The government takes a more conservative view, crediting the 2013 Leaf with a 75-mile range. It is also stepping up efforts to persuade employers and local governments to install more charging stations.

Fiat SpA’s U.S. sales arm is offering 12 days of free annual access to a gasoline rental car, for long-distance trips, as part of the cost of its new 500e electric (starting price: $32,500). Matt Davis of Fiat USA says the rental-car deal, branded as ePass, grew out of brainstorming sessions where company officials debated how to deal with the car’s 87-mile range. “We have nothing to overcome that,” he says.

About bambooinnovator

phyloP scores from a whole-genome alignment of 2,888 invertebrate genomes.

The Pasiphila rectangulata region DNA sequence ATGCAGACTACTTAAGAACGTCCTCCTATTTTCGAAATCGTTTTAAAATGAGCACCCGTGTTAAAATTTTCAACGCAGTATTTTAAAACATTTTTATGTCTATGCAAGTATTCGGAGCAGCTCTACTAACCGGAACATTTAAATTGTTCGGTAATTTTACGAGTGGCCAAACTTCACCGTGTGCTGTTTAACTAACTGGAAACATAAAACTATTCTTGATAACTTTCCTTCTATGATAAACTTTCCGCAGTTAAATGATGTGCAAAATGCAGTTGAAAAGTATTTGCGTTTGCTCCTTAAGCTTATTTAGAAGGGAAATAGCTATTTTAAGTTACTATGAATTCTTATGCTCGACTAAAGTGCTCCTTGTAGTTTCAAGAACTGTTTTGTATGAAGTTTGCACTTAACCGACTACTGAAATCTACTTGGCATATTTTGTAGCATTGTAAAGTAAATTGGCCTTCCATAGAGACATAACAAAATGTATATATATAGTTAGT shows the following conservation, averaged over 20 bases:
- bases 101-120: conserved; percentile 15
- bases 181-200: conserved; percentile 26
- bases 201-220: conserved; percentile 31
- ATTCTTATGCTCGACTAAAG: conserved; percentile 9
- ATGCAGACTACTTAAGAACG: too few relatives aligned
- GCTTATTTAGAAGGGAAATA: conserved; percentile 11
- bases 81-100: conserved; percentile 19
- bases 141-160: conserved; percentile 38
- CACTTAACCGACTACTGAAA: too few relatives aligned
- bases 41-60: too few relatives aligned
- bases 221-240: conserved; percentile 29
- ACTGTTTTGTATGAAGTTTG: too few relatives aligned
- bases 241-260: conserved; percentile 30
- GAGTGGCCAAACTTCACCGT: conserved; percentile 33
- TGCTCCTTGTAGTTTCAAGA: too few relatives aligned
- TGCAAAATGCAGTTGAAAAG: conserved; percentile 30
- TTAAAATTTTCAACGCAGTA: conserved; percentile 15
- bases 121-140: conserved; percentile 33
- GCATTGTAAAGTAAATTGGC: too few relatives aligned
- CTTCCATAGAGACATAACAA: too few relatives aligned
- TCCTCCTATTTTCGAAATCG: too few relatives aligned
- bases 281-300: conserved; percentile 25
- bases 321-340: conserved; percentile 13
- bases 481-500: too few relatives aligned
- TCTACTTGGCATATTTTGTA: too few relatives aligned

Kee Koon Boon (“KB”) is the co-founder and director of HERO Investment Management which provides specialized fund management and investment advisory services to the ARCHEA Asia HERO Innovators Fund (www.heroinnovator.com), the only Asian SMID-cap tech-focused fund in the industry. KB is an internationally featured investor rooted in the principles of value investing for over a decade as a fund manager and analyst in the Asian capital markets who started his career at a boutique hedge fund in Singapore where he was with the firm since 2002 and was also part of the core investment committee in significantly outperforming the index in the 10-year-plus-old flagship Asian fund. He was also the portfolio manager for Asia-Pacific equities at Korea’s largest mutual fund company. Prior to setting up the H.E.R.O. Innovators Fund, KB was the Chief Investment Officer & CEO of a Singapore Registered Fund Management Company (RFMC) where he is responsible for listed Asian equity investments. KB had taught accounting at the Singapore Management University (SMU) as a faculty member and also pioneered the 15-week course on Accounting Fraud in Asia as an official module at SMU. KB remains grateful and honored to be invited by Singapore’s financial regulator Monetary Authority of Singapore (MAS) to present to their top management team about implementing a world’s first fact-based forward-looking fraud detection framework to bring about benefits for the capital markets in Singapore and for the public and investment community. KB also served the community in sharing his insights in writing articles about value investing and corporate governance in the media that include Business Times, Straits Times, Jakarta Post, Manual of Ideas, Investopedia, TedXWallStreet. He had also presented in top investment, banking and finance conferences in America, Italy, Sydney, Cape Town, HK, China. He has trained CEOs, entrepreneurs, CFOs, management executives in business strategy & business model innovation in Singapore, HK and China.